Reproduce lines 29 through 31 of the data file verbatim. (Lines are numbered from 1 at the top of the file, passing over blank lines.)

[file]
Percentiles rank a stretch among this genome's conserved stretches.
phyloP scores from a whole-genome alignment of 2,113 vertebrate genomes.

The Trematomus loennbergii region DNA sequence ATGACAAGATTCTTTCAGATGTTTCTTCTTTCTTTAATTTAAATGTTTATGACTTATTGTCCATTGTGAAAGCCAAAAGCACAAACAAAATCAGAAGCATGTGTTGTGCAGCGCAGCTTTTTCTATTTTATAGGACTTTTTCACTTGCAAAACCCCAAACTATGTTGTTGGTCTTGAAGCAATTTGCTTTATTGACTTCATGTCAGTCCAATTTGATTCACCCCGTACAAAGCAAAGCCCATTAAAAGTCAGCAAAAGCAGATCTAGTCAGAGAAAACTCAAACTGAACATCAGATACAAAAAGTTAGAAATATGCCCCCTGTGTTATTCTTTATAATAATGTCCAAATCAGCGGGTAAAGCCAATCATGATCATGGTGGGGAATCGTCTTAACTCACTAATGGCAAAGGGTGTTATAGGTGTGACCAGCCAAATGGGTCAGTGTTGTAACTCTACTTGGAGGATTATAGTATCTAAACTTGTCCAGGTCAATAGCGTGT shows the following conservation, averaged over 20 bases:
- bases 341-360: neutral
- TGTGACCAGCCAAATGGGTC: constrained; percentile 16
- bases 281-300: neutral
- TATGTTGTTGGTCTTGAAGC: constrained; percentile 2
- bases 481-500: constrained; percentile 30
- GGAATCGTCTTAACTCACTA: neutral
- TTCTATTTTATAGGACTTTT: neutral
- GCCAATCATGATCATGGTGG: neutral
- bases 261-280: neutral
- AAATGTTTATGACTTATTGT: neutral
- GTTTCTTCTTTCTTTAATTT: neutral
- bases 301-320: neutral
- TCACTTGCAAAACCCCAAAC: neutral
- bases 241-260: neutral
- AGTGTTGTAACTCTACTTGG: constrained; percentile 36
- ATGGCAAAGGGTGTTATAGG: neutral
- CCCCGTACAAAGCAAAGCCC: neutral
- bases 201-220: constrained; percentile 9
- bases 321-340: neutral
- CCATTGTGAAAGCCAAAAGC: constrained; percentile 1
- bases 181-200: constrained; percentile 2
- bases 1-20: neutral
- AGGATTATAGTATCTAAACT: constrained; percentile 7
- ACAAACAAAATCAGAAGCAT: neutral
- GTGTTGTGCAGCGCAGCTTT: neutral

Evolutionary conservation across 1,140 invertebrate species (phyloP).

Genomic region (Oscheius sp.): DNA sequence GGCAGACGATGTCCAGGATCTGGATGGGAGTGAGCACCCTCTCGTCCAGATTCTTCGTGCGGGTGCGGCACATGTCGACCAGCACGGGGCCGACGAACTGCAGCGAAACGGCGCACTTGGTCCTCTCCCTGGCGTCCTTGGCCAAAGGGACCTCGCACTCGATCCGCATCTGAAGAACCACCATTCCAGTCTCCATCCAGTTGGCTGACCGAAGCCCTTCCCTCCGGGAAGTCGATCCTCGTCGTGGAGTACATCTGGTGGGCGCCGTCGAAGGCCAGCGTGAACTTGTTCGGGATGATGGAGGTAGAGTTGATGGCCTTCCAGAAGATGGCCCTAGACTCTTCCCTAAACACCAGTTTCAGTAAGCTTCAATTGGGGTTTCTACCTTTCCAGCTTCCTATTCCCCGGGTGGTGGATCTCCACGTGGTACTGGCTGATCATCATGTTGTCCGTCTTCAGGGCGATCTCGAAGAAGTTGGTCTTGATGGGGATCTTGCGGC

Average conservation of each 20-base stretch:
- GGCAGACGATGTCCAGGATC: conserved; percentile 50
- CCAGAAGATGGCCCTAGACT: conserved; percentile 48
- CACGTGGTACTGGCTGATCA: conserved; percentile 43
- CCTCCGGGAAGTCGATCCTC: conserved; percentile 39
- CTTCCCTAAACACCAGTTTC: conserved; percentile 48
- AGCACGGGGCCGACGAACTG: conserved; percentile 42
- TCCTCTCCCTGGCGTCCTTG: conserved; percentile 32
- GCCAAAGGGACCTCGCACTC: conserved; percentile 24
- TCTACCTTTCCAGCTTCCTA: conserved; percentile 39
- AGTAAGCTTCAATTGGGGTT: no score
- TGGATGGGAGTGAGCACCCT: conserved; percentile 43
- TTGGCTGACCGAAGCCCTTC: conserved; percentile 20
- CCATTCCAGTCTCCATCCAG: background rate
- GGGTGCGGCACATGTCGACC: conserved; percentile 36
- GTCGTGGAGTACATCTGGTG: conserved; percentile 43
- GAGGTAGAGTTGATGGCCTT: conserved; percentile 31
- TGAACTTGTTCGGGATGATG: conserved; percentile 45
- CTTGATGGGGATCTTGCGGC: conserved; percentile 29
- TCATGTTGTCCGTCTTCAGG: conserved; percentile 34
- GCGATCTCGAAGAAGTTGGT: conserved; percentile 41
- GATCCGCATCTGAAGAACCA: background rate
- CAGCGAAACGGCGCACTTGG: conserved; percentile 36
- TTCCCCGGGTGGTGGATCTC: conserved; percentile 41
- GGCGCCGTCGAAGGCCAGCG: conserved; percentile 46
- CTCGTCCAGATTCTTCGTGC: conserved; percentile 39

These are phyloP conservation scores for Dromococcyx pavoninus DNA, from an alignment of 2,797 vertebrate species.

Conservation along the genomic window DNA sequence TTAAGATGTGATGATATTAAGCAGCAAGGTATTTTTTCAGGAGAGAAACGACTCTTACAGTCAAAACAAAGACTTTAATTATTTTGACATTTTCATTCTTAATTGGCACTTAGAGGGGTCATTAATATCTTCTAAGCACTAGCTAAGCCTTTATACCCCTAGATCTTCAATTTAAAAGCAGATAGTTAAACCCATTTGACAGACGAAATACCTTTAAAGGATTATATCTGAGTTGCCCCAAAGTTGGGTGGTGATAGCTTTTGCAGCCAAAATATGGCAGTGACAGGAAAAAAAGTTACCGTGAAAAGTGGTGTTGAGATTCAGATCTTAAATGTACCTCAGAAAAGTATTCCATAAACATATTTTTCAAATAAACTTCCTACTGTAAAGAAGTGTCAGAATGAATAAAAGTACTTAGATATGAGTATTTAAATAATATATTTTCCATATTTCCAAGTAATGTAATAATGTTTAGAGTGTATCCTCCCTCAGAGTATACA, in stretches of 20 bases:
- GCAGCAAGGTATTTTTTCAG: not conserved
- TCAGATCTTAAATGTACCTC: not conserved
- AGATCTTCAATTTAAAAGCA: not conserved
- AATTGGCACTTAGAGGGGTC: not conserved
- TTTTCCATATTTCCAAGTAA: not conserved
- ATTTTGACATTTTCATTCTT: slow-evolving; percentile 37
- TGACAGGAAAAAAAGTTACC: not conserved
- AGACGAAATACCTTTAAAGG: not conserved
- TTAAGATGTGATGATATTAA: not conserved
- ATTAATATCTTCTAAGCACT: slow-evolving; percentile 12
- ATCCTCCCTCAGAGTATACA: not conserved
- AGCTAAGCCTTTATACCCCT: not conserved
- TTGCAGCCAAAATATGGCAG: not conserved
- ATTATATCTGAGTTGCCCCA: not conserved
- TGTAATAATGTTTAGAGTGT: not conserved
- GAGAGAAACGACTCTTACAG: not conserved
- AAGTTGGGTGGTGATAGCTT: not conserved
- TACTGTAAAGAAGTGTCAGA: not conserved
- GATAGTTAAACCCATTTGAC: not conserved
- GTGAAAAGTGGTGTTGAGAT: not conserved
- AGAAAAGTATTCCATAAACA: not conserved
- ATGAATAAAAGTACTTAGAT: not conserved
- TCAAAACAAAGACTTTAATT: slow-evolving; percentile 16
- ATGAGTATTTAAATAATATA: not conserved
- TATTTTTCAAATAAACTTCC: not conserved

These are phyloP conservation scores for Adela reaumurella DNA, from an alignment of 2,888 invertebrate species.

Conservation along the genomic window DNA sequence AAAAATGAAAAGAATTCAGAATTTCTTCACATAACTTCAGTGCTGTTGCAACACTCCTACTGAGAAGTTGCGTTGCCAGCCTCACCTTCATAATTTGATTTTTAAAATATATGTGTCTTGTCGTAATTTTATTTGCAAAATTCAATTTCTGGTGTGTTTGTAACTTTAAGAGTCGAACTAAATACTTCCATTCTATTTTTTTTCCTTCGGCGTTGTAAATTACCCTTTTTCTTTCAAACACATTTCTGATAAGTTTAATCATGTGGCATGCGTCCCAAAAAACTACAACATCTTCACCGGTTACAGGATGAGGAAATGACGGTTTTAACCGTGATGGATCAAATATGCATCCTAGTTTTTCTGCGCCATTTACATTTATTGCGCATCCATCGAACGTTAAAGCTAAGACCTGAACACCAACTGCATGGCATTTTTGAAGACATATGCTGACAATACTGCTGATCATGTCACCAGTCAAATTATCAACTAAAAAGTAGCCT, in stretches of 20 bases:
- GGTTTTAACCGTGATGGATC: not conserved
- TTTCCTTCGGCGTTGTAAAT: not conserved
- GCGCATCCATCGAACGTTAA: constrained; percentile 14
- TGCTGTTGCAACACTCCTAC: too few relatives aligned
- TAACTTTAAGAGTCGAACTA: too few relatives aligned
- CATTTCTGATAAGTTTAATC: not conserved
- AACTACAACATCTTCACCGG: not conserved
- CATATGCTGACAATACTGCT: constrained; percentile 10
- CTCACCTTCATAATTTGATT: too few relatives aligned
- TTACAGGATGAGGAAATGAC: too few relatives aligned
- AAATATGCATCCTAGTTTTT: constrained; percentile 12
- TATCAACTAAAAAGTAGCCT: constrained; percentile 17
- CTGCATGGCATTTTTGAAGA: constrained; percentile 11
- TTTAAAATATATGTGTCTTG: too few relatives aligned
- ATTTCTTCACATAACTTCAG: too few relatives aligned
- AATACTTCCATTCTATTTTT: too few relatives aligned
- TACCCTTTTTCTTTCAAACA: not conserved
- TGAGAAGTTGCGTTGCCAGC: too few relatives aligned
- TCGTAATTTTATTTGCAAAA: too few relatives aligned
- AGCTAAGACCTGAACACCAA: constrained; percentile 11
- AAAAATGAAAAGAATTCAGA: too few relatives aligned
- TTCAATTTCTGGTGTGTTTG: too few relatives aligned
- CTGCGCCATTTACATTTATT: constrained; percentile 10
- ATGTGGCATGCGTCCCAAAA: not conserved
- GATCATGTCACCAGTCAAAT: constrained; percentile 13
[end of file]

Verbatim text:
Evolutionary conservation across 1,140 invertebrate species (phyloP).

Genomic region (Oscheius sp.): DNA sequence GGCAGACGATGTCCAGGATCTGGATGGGAGTGAGCACCCTCTCGTCCAGATTCTTCGTGCGGGTGCGGCACATGTCGACCAGCACGGGGCCGACGAACTGCAGCGAAACGGCGCACTTGGTCCTCTCCCTGGCGTCCTTGGCCAAAGGGACCTCGCACTCGATCCGCATCTGAAGAACCACCATTCCAGTCTCCATCCAGTTGGCTGACCGAAGCCCTTCCCTCCGGGAAGTCGATCCTCGTCGTGGAGTACATCTGGTGGGCGCCGTCGAAGGCCAGCGTGAACTTGTTCGGGATGATGGAGGTAGAGTTGATGGCCTTCCAGAAGATGGCCCTAGACTCTTCCCTAAACACCAGTTTCAGTAAGCTTCAATTGGGGTTTCTACCTTTCCAGCTTCCTATTCCCCGGGTGGTGGATCTCCACGTGGTACTGGCTGATCATCATGTTGTCCGTCTTCAGGGCGATCTCGAAGAAGTTGGTCTTGATGGGGATCTTGCGGC

Average conservation of each 20-base stretch: